Lost In The Wind from Johannesburg writes….
My sweetest Lost,
Come rest on Liewe Lulu’s bosom and let me give you a tight hug. Or a Panado? You know science says that pain relievers work on emotional and physical pain. A big glass of bubbly is also effective in my books! *Just don’t have them at the same time. Please Miss Lost, it is bad for your liver.
On a scale of 1 to excruciating, getting your heart broken is a solid “absolutely harrowing”. We have all been there at some point, left wondering how we will get over it. And it’s not that simple.
There is no sure-fire way to “get over it” or a handbook on how to avoid our hearts getting shredded by some asshole on this Earth. But there are ways you can go through it, even if right now, you don’t believe you will ever be happy again.
Heartbreaks are tricky. One day you’re numb from the pain and it starts to fade for a bit, and then the next, bam! – it creeps back up when you’ve find his old boxers hidden in your wardrobe.
Healing is not linear, my love bug. It’s full of twists, turns and zigzags. You just have to go through it. The health journey is good for you. Starting a journal documenting the heartbreak process is good for you. Flirting with some new man on Tinder is good for you. Talking to your family again is good for you and therapeutic. You never know what pearls of wisdom your mother, or grandmother has to offer up that can bring some kind of comfort knowing that it gets better.
It all gets better with time. Allow yourself to feel your feels, just don’t become them.
Clinical psychologist Evelyn Beneke says that it is important for us to express our feelings but also important for us to stop short of becoming them. If you feel sad, let yourself wallow for a specified length of time – let’s say an hour – where you cry, scream, yell, dance, whatever you need to do to let your emotions out. But just in that freaking hour. When your 60 minutes are up, move on and do something else.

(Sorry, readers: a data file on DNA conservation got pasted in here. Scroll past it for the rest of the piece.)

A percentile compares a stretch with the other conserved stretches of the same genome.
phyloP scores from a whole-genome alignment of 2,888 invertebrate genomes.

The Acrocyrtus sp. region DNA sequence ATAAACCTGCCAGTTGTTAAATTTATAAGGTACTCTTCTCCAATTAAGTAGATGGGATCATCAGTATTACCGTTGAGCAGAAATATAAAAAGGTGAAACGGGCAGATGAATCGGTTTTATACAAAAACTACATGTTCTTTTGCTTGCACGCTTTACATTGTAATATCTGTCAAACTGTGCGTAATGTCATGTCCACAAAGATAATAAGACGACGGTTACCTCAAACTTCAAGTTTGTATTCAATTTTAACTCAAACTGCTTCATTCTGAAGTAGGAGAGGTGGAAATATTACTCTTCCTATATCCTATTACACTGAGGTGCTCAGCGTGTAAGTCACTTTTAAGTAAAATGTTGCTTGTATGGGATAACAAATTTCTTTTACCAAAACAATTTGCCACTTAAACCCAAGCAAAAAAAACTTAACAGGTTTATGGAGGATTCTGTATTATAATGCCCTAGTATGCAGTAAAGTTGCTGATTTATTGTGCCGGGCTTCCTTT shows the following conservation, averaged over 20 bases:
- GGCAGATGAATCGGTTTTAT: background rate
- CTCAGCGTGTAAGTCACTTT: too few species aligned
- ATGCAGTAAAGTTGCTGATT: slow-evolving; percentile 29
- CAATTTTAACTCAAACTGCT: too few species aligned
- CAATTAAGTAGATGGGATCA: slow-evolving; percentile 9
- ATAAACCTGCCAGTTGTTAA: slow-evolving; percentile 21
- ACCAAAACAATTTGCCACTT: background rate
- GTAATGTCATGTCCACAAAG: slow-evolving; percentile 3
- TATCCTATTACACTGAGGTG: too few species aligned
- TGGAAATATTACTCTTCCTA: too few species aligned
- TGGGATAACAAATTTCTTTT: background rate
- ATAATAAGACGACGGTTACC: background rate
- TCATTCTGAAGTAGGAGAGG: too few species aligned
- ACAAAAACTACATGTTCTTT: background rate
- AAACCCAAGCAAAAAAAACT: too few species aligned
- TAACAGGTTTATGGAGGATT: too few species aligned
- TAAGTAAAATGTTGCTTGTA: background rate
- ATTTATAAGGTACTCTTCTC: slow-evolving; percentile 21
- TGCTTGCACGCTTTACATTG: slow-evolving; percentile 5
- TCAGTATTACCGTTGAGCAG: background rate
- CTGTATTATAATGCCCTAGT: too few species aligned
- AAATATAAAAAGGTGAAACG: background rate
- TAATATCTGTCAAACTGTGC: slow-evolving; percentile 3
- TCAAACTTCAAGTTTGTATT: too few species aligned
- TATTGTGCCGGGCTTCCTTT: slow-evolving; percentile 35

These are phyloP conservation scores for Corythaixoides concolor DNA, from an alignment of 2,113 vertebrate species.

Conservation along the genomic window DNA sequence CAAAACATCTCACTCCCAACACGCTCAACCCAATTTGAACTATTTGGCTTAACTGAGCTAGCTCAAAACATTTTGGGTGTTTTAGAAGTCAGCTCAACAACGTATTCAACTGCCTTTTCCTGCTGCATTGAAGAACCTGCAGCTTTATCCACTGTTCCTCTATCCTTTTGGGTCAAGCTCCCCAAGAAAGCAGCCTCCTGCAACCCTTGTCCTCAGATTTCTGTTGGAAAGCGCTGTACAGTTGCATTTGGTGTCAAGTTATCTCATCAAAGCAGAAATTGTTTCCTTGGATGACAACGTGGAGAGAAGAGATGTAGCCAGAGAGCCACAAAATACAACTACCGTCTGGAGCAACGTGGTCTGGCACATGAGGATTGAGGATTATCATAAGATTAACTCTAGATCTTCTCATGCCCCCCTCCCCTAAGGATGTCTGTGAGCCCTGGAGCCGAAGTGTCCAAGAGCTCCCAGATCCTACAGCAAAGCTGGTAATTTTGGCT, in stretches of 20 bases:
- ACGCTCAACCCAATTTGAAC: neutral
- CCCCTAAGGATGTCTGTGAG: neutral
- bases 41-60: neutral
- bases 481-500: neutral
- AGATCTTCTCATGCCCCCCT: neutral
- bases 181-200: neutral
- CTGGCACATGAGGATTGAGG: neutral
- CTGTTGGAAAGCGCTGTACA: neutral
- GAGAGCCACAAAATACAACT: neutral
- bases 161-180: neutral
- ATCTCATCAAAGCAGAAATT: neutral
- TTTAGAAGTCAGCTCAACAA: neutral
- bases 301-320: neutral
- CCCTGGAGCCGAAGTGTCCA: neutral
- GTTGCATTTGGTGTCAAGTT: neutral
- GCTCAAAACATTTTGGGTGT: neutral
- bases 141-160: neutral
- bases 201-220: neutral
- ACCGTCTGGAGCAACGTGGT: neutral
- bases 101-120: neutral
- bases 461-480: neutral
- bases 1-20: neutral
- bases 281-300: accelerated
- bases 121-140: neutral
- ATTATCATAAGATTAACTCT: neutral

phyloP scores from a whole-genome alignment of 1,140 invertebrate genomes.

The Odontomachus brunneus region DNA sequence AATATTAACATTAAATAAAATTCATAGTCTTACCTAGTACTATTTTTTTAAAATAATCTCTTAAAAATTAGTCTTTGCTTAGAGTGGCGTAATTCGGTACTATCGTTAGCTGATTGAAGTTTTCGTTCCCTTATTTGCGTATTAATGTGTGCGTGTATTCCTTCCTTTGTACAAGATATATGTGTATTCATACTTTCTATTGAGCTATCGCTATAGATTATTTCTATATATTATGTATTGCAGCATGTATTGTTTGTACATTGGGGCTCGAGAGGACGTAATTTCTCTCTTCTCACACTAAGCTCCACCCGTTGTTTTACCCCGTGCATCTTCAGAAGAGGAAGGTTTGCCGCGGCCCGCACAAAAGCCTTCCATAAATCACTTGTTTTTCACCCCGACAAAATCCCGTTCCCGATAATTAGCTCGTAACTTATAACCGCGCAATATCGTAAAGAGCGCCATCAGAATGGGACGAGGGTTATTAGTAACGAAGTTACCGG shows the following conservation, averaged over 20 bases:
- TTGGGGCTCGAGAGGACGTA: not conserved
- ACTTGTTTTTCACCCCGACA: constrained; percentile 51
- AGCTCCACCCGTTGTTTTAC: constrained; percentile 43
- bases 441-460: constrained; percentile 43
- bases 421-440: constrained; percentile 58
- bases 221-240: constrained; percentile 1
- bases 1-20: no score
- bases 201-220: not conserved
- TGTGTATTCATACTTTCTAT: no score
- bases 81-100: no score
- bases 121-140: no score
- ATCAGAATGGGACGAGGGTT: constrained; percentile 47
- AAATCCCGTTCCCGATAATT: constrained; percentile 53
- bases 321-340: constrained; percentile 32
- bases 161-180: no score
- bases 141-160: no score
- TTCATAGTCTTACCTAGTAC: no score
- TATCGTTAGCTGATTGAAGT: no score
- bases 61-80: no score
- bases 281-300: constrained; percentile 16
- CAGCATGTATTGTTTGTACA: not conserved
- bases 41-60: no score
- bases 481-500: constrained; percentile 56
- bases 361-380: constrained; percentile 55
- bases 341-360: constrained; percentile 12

If you need to talk to a health professional like a psychologist or a counsellor, I think that the South African Depression and Anxiety Group (SADAG) is a great first step into the right direction.
Write to Liewe Lulu
Liewe Lulu has moved from our sister publication, Food For Mzansi, where she used to help readers in agriculture with their love life. Now, you can follow her here on Health For Mzansi. The content in this article is not intended to be a substitute for professional medical and/or psychological advice, diagnosis or treatment. Always seek the advice of a qualified health provider with any questions you may have regarding any medical condition.